Photo: Kobe, Japan

We are a group of researchers gathered around the Department of Spanish at Kobe City University of Foreign Studies. Our coordinator is Prof. Montserrat Sanz  and the team consists of her graduate students, her undergraduate seminar pupils and some colleagues at other Universities (see Members). Our common research theme is L2 acquisition informed by rigorous linguistic and psycholinguistic analyses. We analyze Spanish and Japanese from a theoretical point of view and we take the discoveries of psycholinguistics seriously in search for better methods for language teaching and learning. We constantly examine data of the process of acquisition of Spanish by native speakers of Japanese and viceversa (Spanish native speakers learning Japanese).

Our point of departure is the belief that the premises that commonly guide L2 teaching are based mainly on intuitions and are improvable through insights from the language sciences. Currently, there is a high rate of academic failure regarding L2 learning: millions of people undertake the task of learning a foreign language but, with the exception of citizens of certain societies, most of them do not achieve an advanced level. Instead, they get swallowed in an eternal need for restarting the process when they reach the intermediate level. Furthermore, there is a high incidence of fossilization in the language used by the learners who do get over the intermediate level. Above all, there is a high degree of frustration, suffering and insatisfaction among L2 students. Our motto is that we can learn languages more efficiently.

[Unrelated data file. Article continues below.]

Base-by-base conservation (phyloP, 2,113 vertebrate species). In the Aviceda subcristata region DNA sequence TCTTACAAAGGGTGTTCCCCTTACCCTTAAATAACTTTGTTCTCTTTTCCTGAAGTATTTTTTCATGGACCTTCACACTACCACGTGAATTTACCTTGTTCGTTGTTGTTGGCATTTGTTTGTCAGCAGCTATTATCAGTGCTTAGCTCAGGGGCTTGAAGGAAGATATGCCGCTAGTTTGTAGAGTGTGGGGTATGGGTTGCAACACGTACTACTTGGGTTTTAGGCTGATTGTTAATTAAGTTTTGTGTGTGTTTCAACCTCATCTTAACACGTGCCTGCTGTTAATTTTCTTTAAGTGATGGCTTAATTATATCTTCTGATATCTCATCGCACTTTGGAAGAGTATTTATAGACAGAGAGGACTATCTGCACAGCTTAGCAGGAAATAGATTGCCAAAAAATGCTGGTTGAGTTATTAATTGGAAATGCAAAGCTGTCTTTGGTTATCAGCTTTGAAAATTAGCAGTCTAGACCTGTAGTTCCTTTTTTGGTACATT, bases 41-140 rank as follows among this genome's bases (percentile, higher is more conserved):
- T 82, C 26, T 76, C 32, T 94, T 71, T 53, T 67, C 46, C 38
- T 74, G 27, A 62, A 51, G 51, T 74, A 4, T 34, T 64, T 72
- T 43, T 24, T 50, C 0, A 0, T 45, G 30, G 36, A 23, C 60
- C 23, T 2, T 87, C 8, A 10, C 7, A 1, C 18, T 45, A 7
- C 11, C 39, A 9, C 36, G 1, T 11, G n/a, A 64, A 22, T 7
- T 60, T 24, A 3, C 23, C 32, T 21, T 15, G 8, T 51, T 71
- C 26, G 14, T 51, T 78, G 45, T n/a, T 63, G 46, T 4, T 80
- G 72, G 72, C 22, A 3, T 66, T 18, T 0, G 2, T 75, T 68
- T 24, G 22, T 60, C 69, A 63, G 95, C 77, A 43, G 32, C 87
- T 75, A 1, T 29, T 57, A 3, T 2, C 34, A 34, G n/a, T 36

The following premises are at the origin of the current failures.

IT IS NOT TRUE THAT:

  • Using language is the same as learning language
  • Thus, language is learned best by practicing it from the beginning stages in meaningful contexts about oneself
  • Learning the L2 means being able to communicate in the L2
  • There are such things as "simple" structures to be learned earlier than more "complex" ones (i.e., talking about the present is easier than talking about the past, talking about concrete issues is easier than talking about abstract ones).
  • Structures are learned separately from one another
  • Grammar is what we see. Thus, teaching grammar means describing the final result of utterances, their meaning and form, as if the final form were the cause of the meaning and not the consequence of the interaction of many abstract features
  • Vocabulary is a simple storage of idiosyncratic information
  • Learning language is like learning how to drive: it is automatized by sheer practice

The above beliefs are fallacious or half-truths. We are on a quest for ways to improve efficiency in language teaching by refining the underlying philosophy and taking science as our basis. Our studies can be called Applied Biolinguistics. We welcome academic and scientific feedback from professionals in the field.